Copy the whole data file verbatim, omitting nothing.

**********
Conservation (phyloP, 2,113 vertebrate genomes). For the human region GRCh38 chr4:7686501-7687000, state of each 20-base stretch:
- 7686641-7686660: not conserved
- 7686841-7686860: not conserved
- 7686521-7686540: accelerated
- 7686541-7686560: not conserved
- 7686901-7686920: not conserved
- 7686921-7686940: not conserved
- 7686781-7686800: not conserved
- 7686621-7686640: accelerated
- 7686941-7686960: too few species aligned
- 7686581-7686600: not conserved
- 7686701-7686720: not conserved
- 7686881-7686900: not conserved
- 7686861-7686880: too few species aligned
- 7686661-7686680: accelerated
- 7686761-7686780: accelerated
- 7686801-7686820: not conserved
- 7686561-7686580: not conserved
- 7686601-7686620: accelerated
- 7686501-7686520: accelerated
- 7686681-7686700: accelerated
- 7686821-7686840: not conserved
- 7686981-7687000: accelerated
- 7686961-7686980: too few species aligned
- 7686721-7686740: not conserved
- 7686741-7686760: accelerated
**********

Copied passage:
Conservation (phyloP, 2,113 vertebrate genomes). For the human region GRCh38 chr4:7686501-7687000, state of each 20-base stretch:
- 7686641-7686660: not conserved
- 7686841-7686860: not conserved
- 7686521-7686540: accelerated
- 7686541-7686560: not conserved
- 7686901-7686920: not conserved
- 7686921-7686940: not conserved
- 7686781-7686800: not conserved
- 7686621-7686640: accelerated
- 7686941-7686960: too few species aligned
- 7686581-7686600: not conserved
- 7686701-7686720: not conserved
- 7686881-7686900: not conserved
- 7686861-7686880: too few species aligned
- 7686661-7686680: accelerated
- 7686761-7686780: accelerated
- 7686801-7686820: not conserved
- 7686561-7686580: not conserved
- 7686601-7686620: accelerated
- 7686501-7686520: accelerated
- 7686681-7686700: accelerated
- 7686821-7686840: not conserved
- 7686981-7687000: accelerated
- 7686961-7686980: too few species aligned
- 7686721-7686740: not conserved
- 7686741-7686760: accelerated